Managing Body Temperature in a Race

Managing Body Temperature in a Race

Anytime you are under going a race effort your core body temperature will rise. In hotter environments expect it to rise more rapidly and to greater extremes. As a result you'll notice an increase heart rate, and increase loss in water to cool yourself down, and a reduced cardiac output.

If your body is not adapted to training in the heat, or you are wearing the wrong gear expect a significant decrease in performance. And the longer the exposure above what your body can normally handle the longer it will take to recover post race or workout.

Water is obviously important as well as electrolytes but more in the days and weeks leading up to the race or workout then in the actual effort. Managing body temperature however is essential in order to maintain an decent pace while exercising.

In fact, in some cases people have a tendency to over hydrate and over consume electrolytes in races which can lead to hyponatremia and GI Issues.

Although a decrease in 2% of body weight during a race has been shown previously to affect performance, this has since shown to not be the case in another study and it may depend on the athlete as many of the top marathon runners have successfully hit top times drinking less during a race and losing more than 2% of body weight over the duration. (1,2) Saying this, it may also come down to the athletes experience as well as climate and elevation at the race venue.

One thing is for sure being too hot in a race will affect your output. Any race or workout that I remember that took place in a hot environment hurt more, two took longer to recover from and the effect on my heart rate is evident by looking at the data after.

The following are some ways to help you prepare and minimize the negative consequences.

When training:

If its hot where you live aim to train early in the morning or later in the evening.

However saying that If an upcoming race is taking place in a hotter environment, make sure to exposure yourself to heat in some of your workouts. If that's not possible outdoors, hit the sauna after with a bottle of water for a minimum of 20 minutes.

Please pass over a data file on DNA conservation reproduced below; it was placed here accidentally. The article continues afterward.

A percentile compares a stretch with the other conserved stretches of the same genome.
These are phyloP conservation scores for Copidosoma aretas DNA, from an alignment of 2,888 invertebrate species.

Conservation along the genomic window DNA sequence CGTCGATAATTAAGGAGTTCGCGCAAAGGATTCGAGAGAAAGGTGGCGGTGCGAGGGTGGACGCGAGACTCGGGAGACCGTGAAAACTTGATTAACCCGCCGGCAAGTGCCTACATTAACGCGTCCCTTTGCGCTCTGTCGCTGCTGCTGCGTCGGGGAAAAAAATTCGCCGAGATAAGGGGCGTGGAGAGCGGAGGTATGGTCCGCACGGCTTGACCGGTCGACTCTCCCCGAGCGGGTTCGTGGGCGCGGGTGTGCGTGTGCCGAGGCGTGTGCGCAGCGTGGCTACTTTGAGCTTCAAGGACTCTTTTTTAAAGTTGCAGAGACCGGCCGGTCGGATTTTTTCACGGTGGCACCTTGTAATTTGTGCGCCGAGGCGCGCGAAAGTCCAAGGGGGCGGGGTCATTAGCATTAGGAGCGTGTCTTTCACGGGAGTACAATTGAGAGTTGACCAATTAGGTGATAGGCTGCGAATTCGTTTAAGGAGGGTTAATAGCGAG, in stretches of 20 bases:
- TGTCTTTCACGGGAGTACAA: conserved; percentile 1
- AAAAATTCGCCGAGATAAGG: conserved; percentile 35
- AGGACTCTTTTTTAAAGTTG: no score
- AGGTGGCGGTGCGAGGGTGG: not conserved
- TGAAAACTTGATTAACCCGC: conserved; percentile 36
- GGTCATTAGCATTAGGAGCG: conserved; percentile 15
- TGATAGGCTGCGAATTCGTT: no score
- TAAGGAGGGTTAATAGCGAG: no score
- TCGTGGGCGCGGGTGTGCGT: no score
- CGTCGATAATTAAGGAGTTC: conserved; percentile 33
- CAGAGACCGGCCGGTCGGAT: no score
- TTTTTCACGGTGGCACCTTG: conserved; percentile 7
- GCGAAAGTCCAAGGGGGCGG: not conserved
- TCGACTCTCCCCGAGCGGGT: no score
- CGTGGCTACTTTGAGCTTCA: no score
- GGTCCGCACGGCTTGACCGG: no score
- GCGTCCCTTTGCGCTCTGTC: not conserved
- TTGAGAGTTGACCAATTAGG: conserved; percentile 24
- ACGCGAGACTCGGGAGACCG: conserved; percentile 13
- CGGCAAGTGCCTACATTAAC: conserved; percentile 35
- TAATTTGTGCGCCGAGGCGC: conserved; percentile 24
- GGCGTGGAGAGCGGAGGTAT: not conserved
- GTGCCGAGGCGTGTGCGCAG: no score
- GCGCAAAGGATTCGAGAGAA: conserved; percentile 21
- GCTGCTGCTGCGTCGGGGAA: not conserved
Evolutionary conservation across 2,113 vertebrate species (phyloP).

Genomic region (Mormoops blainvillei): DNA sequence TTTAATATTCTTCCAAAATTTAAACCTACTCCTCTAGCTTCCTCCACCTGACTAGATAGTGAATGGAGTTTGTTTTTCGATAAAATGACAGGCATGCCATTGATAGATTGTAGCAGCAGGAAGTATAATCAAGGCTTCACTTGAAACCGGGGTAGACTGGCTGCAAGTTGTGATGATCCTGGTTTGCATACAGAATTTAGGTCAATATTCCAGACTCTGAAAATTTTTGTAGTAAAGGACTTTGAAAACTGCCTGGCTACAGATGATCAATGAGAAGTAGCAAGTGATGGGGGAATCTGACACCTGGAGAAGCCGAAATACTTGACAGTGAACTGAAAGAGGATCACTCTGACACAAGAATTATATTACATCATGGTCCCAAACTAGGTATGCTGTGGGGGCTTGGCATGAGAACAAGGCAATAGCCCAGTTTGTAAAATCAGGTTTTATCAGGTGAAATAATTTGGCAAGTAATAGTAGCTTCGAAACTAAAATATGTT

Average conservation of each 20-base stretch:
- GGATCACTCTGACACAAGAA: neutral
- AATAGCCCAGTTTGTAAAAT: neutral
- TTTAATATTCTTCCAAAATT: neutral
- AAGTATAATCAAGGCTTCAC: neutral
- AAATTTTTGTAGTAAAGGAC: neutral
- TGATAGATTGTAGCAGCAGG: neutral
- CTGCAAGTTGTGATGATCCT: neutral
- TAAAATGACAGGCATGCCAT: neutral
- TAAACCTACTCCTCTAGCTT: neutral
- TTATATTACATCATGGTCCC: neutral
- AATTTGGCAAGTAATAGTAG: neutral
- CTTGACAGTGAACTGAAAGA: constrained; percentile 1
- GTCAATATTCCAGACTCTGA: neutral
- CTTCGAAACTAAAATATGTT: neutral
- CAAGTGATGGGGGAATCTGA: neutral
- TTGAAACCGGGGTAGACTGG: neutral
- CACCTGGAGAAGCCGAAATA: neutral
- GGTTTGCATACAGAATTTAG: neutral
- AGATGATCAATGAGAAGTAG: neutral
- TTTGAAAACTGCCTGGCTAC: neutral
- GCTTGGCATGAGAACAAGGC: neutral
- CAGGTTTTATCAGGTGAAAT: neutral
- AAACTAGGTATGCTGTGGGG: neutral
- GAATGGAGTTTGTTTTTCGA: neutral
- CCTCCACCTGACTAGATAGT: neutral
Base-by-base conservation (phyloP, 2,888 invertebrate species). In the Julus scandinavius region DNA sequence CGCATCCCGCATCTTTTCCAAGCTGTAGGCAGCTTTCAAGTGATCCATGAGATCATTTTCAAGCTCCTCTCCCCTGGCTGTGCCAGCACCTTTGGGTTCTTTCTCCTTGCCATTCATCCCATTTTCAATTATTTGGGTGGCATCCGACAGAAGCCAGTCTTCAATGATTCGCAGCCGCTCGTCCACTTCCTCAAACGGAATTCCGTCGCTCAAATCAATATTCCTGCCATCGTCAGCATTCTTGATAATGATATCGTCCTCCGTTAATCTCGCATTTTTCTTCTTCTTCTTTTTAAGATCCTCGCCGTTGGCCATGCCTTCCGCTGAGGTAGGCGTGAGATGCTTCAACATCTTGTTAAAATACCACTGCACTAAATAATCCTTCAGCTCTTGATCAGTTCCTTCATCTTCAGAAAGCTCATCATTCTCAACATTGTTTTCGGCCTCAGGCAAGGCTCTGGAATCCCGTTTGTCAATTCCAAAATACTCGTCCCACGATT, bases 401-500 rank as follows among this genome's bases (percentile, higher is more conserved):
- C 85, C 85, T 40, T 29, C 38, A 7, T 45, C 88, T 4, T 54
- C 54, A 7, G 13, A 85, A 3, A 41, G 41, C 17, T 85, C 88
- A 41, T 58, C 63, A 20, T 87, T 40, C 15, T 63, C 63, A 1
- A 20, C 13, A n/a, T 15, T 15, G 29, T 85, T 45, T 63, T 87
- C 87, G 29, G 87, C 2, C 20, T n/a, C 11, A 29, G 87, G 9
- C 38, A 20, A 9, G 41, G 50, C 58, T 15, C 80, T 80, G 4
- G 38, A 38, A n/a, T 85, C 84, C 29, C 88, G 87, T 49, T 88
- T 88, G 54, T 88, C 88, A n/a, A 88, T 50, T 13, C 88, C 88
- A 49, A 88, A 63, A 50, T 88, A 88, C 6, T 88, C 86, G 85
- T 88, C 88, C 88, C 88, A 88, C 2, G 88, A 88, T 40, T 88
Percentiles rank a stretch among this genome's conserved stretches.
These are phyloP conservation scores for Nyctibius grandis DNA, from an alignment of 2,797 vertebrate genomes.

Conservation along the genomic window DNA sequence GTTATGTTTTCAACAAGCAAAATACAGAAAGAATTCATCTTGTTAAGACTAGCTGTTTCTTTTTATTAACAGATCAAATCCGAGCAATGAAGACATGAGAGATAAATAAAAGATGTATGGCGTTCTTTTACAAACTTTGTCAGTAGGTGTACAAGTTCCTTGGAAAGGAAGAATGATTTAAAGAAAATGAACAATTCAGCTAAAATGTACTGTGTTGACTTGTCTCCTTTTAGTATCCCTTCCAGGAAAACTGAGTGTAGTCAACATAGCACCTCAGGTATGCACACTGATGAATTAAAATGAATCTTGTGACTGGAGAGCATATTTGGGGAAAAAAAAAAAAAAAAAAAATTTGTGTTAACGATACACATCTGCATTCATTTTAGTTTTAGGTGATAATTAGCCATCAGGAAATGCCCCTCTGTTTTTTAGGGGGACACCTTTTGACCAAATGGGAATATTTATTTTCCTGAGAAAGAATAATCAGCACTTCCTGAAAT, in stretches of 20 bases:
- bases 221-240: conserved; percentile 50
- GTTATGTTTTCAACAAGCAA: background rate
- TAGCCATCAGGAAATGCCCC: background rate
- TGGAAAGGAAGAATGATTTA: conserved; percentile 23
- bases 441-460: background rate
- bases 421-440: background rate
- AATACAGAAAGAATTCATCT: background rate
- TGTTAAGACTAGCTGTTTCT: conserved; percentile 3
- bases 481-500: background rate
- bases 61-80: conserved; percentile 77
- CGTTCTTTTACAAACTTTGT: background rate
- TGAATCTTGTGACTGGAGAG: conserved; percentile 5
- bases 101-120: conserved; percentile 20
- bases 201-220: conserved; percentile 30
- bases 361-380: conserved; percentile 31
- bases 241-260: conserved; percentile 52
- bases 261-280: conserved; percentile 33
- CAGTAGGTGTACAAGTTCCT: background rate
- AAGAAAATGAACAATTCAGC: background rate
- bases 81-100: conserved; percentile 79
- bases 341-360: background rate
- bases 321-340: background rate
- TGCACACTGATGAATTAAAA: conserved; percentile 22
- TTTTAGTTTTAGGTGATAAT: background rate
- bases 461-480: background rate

Tarps off when you feel you're starting to heat up.

Small sips of water listening to your thirst signals.

Splash water over the head and into the back of the neck between intervals. If you have a river close by jump in for a splash or bring some ice packs to place on the back of your neck when needed.

When racing:

Outside of snagging a sweet pic, going shirtless in a race has it's advantages, especially in an obstacle course race. If it's too hot however, be wary of sun exposure and wear a sleeveless shirt light in colour that is made of a breathable material. If the race has a cold start followed by rising temperatures, do a good warm up in some warm clothes and strip down at the start line.

At aid stations drink some water and splash a second glass on your body. Not all race organizers appreciate this. However I found asking for forgiveness is better than asking for permission. When I raced in Quebec a few weeks back I just kept saying "Je ne parle pas Francais!" It worked well.

In a trail race you can splash your face or soak your hat in a stream along the way.

Antiperspirant blocks pores. Deodorant all the way. If you stink it may keep the competition of your back. 

I'm not a fan of packs in races unless number one you are a beginner, two you are on the second stage of an ultra beast in a Spartan Race or three you are going to be away from an aide station for more than an hour in an ultra race. You can stuff adequate fuel in shorts, tights, socks and buffs worn on your arm. Solomon makes some great bottles you can carry in your hand for water as well if that is a concern for you.           

If your race involves a water crossing this may be a good thing. However if you are racing in Tahoe for Spartan World Championships swimming in a high elevation lake will have the opposite effect. Last year I kept a dry shirt in a bag stuffed in my pants to put on after the swim. It was perfect. Lindsay Webster used a compactable wind jacket the first year when she swam past me in the water

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